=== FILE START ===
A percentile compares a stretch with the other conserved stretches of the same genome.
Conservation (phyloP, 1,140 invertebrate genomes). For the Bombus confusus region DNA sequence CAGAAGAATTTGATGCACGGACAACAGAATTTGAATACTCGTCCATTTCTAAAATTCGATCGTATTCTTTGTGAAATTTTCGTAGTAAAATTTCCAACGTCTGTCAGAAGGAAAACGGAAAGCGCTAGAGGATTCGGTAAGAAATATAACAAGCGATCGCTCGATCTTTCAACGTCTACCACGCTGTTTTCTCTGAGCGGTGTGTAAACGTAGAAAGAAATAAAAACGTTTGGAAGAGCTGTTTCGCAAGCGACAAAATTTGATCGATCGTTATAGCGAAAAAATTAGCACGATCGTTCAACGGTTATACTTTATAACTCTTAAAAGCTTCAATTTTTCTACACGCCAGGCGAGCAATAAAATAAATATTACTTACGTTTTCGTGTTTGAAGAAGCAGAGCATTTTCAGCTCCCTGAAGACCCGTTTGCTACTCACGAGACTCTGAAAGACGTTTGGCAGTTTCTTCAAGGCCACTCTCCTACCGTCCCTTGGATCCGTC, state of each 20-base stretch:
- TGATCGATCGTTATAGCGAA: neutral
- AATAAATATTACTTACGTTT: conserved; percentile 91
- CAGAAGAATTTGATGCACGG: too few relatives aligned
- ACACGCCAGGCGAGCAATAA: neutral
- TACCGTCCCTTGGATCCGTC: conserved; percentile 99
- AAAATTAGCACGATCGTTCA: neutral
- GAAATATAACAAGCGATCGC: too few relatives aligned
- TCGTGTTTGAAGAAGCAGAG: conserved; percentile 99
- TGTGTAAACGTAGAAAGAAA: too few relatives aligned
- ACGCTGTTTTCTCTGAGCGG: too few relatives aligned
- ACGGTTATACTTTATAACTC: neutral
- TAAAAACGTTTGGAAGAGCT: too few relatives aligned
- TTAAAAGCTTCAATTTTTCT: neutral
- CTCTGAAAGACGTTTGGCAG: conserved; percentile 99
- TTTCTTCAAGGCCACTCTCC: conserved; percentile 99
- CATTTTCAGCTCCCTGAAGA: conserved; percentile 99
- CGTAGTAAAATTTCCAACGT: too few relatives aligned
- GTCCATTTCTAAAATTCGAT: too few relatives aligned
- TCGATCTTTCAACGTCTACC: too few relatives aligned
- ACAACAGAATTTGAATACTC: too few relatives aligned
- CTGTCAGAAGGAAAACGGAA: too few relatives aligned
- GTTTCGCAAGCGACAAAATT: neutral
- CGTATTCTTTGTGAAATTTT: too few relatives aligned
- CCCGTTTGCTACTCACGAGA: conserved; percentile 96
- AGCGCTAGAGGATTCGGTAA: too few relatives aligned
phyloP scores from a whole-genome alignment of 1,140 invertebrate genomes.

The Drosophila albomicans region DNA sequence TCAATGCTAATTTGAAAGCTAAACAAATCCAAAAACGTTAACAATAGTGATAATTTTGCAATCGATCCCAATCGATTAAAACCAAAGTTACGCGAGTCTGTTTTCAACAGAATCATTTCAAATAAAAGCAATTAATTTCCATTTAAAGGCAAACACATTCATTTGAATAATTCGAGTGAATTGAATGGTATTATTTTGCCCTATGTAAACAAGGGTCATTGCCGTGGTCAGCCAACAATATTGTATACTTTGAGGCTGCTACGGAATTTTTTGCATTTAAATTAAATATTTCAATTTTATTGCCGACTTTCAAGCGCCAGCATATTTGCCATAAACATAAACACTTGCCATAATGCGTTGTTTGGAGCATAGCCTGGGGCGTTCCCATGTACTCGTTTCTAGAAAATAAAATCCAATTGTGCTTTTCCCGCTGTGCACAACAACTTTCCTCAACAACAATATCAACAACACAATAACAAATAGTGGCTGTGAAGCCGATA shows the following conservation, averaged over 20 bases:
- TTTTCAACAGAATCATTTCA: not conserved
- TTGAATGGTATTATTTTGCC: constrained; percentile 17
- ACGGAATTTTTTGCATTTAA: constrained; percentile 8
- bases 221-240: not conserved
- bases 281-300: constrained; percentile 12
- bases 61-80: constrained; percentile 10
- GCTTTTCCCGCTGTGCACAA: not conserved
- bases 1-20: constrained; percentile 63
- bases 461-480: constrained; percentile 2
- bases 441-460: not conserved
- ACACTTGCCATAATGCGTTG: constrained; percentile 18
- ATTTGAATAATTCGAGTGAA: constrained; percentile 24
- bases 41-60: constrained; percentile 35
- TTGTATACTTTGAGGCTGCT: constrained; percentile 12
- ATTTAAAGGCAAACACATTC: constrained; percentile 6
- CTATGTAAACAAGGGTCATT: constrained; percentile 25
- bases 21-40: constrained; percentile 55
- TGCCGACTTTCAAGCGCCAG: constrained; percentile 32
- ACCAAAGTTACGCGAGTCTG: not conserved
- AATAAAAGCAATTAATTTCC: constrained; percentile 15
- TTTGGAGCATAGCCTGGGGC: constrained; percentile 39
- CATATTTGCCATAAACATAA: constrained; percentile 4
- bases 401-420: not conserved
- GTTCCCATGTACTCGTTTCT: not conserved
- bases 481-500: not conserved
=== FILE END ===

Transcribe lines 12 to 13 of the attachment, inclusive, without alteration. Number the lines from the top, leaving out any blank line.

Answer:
- ACGCTGTTTTCTCTGAGCGG: too few relatives aligned
- ACGGTTATACTTTATAACTC: neutral